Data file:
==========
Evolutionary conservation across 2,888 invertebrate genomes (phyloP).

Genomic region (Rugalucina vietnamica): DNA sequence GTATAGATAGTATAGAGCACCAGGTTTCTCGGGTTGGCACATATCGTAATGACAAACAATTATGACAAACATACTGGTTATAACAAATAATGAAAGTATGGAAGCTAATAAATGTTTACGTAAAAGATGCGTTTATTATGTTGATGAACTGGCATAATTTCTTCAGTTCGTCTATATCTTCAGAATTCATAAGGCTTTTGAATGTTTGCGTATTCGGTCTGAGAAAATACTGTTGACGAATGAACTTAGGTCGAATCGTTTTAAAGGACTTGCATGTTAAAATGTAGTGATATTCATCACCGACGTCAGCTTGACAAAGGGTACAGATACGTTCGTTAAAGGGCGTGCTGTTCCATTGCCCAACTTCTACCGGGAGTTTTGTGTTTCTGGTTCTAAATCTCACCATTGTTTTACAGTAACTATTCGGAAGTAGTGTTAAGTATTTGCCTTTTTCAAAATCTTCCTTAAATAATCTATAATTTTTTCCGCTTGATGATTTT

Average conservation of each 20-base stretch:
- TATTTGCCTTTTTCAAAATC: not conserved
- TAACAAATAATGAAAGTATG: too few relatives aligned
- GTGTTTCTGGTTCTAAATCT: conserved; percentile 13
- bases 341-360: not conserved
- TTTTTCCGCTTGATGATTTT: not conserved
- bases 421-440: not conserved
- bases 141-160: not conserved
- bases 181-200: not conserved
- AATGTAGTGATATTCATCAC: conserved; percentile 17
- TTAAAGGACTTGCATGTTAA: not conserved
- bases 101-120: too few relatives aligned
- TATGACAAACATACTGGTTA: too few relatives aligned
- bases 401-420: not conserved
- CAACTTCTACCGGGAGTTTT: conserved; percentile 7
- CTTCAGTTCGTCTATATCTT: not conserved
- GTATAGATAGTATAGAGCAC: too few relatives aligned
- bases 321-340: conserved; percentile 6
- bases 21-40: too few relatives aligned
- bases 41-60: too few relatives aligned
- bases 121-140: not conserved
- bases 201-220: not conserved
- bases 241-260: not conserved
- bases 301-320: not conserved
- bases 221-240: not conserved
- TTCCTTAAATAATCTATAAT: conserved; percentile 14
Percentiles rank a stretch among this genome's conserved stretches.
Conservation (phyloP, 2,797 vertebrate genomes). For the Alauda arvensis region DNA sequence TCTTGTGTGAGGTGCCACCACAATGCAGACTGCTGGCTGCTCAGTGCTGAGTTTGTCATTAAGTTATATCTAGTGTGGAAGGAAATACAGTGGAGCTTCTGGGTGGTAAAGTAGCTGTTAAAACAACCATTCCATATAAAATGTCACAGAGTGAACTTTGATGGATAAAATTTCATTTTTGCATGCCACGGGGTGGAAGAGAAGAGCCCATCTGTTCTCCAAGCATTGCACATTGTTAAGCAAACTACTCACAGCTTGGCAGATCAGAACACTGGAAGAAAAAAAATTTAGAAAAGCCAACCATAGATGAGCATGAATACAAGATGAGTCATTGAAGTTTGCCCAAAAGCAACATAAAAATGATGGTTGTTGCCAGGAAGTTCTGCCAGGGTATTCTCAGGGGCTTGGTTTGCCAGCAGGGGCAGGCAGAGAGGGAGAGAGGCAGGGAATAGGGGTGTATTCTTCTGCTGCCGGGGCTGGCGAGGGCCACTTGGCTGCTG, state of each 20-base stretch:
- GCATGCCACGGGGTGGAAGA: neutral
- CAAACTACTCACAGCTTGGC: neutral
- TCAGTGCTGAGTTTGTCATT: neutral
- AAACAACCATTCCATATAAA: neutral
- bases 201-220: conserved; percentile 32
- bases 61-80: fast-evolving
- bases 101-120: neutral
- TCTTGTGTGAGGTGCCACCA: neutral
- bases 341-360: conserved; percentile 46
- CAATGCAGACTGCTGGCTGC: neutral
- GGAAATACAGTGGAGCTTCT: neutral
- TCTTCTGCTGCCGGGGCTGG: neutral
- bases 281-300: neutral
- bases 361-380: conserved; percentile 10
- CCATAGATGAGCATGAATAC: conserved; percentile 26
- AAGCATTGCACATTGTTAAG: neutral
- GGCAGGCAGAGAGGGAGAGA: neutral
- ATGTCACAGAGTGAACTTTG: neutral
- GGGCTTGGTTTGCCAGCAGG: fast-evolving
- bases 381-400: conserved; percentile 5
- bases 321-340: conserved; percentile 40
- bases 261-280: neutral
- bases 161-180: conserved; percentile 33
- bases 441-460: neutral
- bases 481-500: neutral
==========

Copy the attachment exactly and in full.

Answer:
Evolutionary conservation across 2,888 invertebrate genomes (phyloP).

Genomic region (Rugalucina vietnamica): DNA sequence GTATAGATAGTATAGAGCACCAGGTTTCTCGGGTTGGCACATATCGTAATGACAAACAATTATGACAAACATACTGGTTATAACAAATAATGAAAGTATGGAAGCTAATAAATGTTTACGTAAAAGATGCGTTTATTATGTTGATGAACTGGCATAATTTCTTCAGTTCGTCTATATCTTCAGAATTCATAAGGCTTTTGAATGTTTGCGTATTCGGTCTGAGAAAATACTGTTGACGAATGAACTTAGGTCGAATCGTTTTAAAGGACTTGCATGTTAAAATGTAGTGATATTCATCACCGACGTCAGCTTGACAAAGGGTACAGATACGTTCGTTAAAGGGCGTGCTGTTCCATTGCCCAACTTCTACCGGGAGTTTTGTGTTTCTGGTTCTAAATCTCACCATTGTTTTACAGTAACTATTCGGAAGTAGTGTTAAGTATTTGCCTTTTTCAAAATCTTCCTTAAATAATCTATAATTTTTTCCGCTTGATGATTTT

Average conservation of each 20-base stretch:
- TATTTGCCTTTTTCAAAATC: not conserved
- TAACAAATAATGAAAGTATG: too few relatives aligned
- GTGTTTCTGGTTCTAAATCT: conserved; percentile 13
- bases 341-360: not conserved
- TTTTTCCGCTTGATGATTTT: not conserved
- bases 421-440: not conserved
- bases 141-160: not conserved
- bases 181-200: not conserved
- AATGTAGTGATATTCATCAC: conserved; percentile 17
- TTAAAGGACTTGCATGTTAA: not conserved
- bases 101-120: too few relatives aligned
- TATGACAAACATACTGGTTA: too few relatives aligned
- bases 401-420: not conserved
- CAACTTCTACCGGGAGTTTT: conserved; percentile 7
- CTTCAGTTCGTCTATATCTT: not conserved
- GTATAGATAGTATAGAGCAC: too few relatives aligned
- bases 321-340: conserved; percentile 6
- bases 21-40: too few relatives aligned
- bases 41-60: too few relatives aligned
- bases 121-140: not conserved
- bases 201-220: not conserved
- bases 241-260: not conserved
- bases 301-320: not conserved
- bases 221-240: not conserved
- TTCCTTAAATAATCTATAAT: conserved; percentile 14
Percentiles rank a stretch among this genome's conserved stretches.
Conservation (phyloP, 2,797 vertebrate genomes). For the Alauda arvensis region DNA sequence TCTTGTGTGAGGTGCCACCACAATGCAGACTGCTGGCTGCTCAGTGCTGAGTTTGTCATTAAGTTATATCTAGTGTGGAAGGAAATACAGTGGAGCTTCTGGGTGGTAAAGTAGCTGTTAAAACAACCATTCCATATAAAATGTCACAGAGTGAACTTTGATGGATAAAATTTCATTTTTGCATGCCACGGGGTGGAAGAGAAGAGCCCATCTGTTCTCCAAGCATTGCACATTGTTAAGCAAACTACTCACAGCTTGGCAGATCAGAACACTGGAAGAAAAAAAATTTAGAAAAGCCAACCATAGATGAGCATGAATACAAGATGAGTCATTGAAGTTTGCCCAAAAGCAACATAAAAATGATGGTTGTTGCCAGGAAGTTCTGCCAGGGTATTCTCAGGGGCTTGGTTTGCCAGCAGGGGCAGGCAGAGAGGGAGAGAGGCAGGGAATAGGGGTGTATTCTTCTGCTGCCGGGGCTGGCGAGGGCCACTTGGCTGCTG, state of each 20-base stretch:
- GCATGCCACGGGGTGGAAGA: neutral
- CAAACTACTCACAGCTTGGC: neutral
- TCAGTGCTGAGTTTGTCATT: neutral
- AAACAACCATTCCATATAAA: neutral
- bases 201-220: conserved; percentile 32
- bases 61-80: fast-evolving
- bases 101-120: neutral
- TCTTGTGTGAGGTGCCACCA: neutral
- bases 341-360: conserved; percentile 46
- CAATGCAGACTGCTGGCTGC: neutral
- GGAAATACAGTGGAGCTTCT: neutral
- TCTTCTGCTGCCGGGGCTGG: neutral
- bases 281-300: neutral
- bases 361-380: conserved; percentile 10
- CCATAGATGAGCATGAATAC: conserved; percentile 26
- AAGCATTGCACATTGTTAAG: neutral
- GGCAGGCAGAGAGGGAGAGA: neutral
- ATGTCACAGAGTGAACTTTG: neutral
- GGGCTTGGTTTGCCAGCAGG: fast-evolving
- bases 381-400: conserved; percentile 5
- bases 321-340: conserved; percentile 40
- bases 261-280: neutral
- bases 161-180: conserved; percentile 33
- bases 441-460: neutral
- bases 481-500: neutral